Dealing with Separation Anxiety in Dogs: Symptoms, Prevention and Treatment
Separation Anxiety is one of the most common behavioral disorders found in dogs today. Although prevention and treatment can be relatively straightforward, many dogs go undiagnosed and may be punished, given up or worst, euthanized in response to behaviors that are symptoms of separation anxiety. It's important to know what to look for and how to respond so you and your furry friend can strengthen your bond and get the most out of a healthy, happy companionship.
So many cases of separation anxiety in dogs go untreated for years and may even never receive treatment, should the ailed canine's human neglect to address behaviors appropriately. Affecting 20 - 40% of dogs, separation anxiety is so common due to many of its symptoms being mistaken for other issues such as lack of training or discipline. Many symptoms, however, may also be related to untreated complications in a dog's health or may be reactions to stress and environmental factors.
If a dog exhibits any of the following symptoms abnormally in the absence of his/her human, the dog may be suffering from separation anxiety:
- Urination or defecation in odd or seemingly intentional places- Noticeable anxiety or excitement when his/her human prepares for departure- Excessive or nervous drooling, pacing, circling, barking, howling, or whining- Chewing, scratching, or digging that may damage property- Escape attempts or signs thereof
Although there's a lack of substantial evidence for the causes of separation anxiety in dogs to really know for sure what its causes are, there are fortunately plenty of tried and tested methods of prevention that have confirmed satisfactory results.
Fostering comfort, security, and independence while a dog's human is absent is critical for avoiding behaviors of separation anxiety. Independence conditioning is easiest in the earlier stages of a dog's life. Keeping the pup in a room all their own or crating the pup while you're away or otherwise occupied is a common training practice that can be valuable in formative years.
Regular daily exercise and playtime is undeniably one of the best practices to maintain for both dogs and their human companions. Not only does it help to keep a dog healthy and happy in general, but it will also help doggy burn off excess energy so, while you're away, he/she will more likely satisfy themselves with a nap instead of gnawing on your new shoes. A minimum total of two hours of activity is recommended.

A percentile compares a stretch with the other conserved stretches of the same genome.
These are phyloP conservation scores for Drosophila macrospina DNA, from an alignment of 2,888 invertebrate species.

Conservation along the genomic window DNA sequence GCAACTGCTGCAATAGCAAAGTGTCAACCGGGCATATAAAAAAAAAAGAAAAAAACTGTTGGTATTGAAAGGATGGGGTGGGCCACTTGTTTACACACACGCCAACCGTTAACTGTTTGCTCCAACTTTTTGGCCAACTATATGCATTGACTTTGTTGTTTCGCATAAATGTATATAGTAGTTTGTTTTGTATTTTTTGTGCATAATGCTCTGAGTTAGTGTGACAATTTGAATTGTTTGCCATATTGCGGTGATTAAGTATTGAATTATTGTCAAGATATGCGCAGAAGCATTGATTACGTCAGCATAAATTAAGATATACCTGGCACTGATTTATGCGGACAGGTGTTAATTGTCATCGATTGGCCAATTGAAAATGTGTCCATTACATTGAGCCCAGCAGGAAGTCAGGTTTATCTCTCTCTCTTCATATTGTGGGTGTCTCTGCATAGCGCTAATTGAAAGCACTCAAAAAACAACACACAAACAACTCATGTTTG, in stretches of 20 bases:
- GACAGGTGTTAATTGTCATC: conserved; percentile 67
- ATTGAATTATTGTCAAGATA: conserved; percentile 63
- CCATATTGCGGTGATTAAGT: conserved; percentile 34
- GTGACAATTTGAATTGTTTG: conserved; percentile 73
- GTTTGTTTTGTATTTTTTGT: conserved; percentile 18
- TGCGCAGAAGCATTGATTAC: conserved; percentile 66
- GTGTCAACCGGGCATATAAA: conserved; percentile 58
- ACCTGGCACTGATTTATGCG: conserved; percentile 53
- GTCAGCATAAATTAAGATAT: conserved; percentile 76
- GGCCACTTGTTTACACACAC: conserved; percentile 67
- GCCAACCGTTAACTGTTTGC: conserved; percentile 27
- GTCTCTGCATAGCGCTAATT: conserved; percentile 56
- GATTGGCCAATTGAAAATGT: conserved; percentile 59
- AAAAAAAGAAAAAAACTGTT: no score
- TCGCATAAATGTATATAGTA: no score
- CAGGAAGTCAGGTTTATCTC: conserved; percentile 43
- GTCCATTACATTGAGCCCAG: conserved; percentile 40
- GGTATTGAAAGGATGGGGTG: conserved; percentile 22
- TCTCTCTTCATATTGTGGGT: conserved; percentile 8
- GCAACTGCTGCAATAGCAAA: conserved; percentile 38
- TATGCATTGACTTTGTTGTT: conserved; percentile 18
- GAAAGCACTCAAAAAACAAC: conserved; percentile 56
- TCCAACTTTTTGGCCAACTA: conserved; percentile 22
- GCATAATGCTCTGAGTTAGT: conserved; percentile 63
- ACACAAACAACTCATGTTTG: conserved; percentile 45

Providing sufficient supply of toys, treats, activities, and comforting scents help in making a dog less anxious while separated from his/her human. Toys and activities that allow a dog to entertain his/herself will help combat boredom, while anything that smells strongly of a dog's beloved human such as socks or an old t-shirt will provide comfort and may even serve as a reminder to the dog that his/her human will return.
Try setting up a special area for your pet with a comfortable bed, their favorite toys, and some dogs may even feel secure wearing a snug shirt.
If your dog has been diagnosed with separation anxiety disorder or you suspect he/she may suffer from its symptoms, be they mild or severe, you may want to speak with your veterinarian about what treatments may be best for your furry friend. Dogs can be as unique as humans when it comes to their personalities and what makes them tick. Finding the right solution for your dog's specific circumstance will help in adapting treatment to achieve the best results.
Medications, herbal supplements, and a variety of therapies, counseling services, and opportunities for proper socialization are available as a treatment for canine separation anxiety. Just like any treatment, it's important to consider the pros and cons of speaking with your veterinarian to determine the safest, most reliable prescription or administration.
Avoid disciplinary action, punishment, and raising your voice. Often, just like humans, dogs will act out in efforts to get attention. If your dog exhibits separation anxiety symptoms in your absence, giving them negative attention reinforces the behavior and disciplinary action often ends up having the opposite reaction.
Evaluate your own lifestyle and consider all environmental factors that may be affecting your dog. Consider and experiment with anything you can to create a more relaxed lifestyle, routine, and environment for you and your dog.
As you and your canine companion journey toward good health and continue striving to wellness, remember to be patient, compassionate, and forgiving--not just with Fido, but also yourself. Preventing and treating undesirable behavior in your mutt will end up training the both of you to be healthier and more balanced.
Here's to man's best friend and healthy, happy, lifelong companionship full of tail wags and puppy cuddles. Fido's worth it!